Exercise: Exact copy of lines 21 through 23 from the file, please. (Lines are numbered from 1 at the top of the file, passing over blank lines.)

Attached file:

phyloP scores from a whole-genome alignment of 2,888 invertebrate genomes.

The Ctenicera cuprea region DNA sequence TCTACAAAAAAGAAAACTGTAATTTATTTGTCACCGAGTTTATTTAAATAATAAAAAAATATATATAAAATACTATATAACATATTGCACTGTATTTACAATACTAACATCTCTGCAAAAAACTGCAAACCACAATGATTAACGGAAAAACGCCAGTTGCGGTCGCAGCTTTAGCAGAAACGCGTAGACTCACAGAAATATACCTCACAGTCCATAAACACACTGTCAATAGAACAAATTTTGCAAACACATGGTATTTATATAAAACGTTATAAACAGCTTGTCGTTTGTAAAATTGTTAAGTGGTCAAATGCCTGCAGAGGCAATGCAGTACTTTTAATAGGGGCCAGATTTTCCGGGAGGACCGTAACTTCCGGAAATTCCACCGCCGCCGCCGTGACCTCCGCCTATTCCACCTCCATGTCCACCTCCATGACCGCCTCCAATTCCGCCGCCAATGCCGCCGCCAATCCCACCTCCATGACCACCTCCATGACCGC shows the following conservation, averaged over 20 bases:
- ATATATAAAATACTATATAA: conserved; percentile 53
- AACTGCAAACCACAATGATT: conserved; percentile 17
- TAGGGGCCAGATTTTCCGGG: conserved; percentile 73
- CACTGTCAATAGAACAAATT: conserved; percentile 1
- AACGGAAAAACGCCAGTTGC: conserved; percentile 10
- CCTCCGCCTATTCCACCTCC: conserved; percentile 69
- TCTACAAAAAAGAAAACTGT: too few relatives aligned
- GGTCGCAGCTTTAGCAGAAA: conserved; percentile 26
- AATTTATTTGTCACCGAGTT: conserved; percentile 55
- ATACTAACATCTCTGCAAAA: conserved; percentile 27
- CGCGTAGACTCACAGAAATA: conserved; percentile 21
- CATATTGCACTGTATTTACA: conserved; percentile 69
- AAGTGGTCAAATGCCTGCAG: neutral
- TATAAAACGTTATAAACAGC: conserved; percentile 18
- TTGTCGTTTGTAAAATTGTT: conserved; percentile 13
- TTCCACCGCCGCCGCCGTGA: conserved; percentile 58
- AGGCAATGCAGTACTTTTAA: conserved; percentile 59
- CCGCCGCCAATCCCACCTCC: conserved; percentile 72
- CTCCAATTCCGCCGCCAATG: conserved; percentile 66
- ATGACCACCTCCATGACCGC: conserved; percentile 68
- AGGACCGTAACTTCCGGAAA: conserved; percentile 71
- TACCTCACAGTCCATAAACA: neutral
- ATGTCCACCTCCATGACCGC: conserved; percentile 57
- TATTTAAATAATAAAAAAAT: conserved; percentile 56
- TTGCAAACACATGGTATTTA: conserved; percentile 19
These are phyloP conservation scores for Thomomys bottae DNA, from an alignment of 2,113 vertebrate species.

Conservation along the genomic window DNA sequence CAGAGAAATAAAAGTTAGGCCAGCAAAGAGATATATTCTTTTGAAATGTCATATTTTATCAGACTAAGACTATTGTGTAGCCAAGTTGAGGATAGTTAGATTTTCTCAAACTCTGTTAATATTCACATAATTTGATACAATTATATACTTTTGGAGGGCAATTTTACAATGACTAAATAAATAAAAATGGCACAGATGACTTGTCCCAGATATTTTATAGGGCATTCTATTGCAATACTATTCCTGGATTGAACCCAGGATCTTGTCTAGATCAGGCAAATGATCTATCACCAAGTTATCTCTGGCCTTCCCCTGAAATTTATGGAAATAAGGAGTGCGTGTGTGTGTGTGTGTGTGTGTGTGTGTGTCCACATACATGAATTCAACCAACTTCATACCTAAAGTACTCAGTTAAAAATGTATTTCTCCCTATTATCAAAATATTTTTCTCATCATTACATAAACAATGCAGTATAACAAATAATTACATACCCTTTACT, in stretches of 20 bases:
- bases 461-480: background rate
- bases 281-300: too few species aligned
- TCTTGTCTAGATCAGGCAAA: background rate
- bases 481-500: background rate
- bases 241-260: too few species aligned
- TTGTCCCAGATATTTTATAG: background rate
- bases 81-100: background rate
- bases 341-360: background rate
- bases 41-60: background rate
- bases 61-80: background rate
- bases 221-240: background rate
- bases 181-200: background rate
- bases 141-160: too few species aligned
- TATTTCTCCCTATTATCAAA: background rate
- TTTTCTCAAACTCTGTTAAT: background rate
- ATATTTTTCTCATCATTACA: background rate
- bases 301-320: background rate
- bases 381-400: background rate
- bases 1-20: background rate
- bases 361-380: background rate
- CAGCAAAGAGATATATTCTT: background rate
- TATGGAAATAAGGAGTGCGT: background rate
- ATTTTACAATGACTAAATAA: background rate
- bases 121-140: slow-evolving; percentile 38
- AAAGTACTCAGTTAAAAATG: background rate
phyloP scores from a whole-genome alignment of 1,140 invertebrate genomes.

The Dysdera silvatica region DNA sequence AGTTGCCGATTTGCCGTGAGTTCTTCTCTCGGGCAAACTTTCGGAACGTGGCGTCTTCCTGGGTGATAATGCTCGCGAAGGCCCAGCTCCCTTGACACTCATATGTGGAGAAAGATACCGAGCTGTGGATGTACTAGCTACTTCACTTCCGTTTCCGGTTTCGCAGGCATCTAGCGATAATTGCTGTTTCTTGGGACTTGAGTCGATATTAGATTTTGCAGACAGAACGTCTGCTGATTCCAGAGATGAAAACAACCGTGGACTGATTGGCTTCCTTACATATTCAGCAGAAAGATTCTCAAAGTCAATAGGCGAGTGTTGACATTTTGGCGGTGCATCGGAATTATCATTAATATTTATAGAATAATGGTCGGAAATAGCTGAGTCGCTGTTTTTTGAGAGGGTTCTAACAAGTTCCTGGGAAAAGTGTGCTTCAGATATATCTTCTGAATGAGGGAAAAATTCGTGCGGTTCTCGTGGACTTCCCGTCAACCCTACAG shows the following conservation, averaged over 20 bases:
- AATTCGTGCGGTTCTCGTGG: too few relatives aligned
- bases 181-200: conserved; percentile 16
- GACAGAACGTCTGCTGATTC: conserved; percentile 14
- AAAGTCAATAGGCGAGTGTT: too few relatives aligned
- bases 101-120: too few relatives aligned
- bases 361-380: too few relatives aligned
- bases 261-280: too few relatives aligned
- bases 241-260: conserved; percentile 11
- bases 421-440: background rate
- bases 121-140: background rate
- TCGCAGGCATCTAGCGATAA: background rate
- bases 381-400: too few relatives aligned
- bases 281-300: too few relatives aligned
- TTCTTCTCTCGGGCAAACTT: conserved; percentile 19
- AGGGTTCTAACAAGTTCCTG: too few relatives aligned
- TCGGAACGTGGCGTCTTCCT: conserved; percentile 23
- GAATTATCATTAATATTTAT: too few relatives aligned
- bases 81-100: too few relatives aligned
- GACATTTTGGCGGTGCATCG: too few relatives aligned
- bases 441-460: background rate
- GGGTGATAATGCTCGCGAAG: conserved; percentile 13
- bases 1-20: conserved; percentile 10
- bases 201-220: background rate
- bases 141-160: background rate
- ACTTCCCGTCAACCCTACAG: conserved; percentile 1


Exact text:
- CTCCAATTCCGCCGCCAATG: conserved; percentile 66
- ATGACCACCTCCATGACCGC: conserved; percentile 68
- AGGACCGTAACTTCCGGAAA: conserved; percentile 71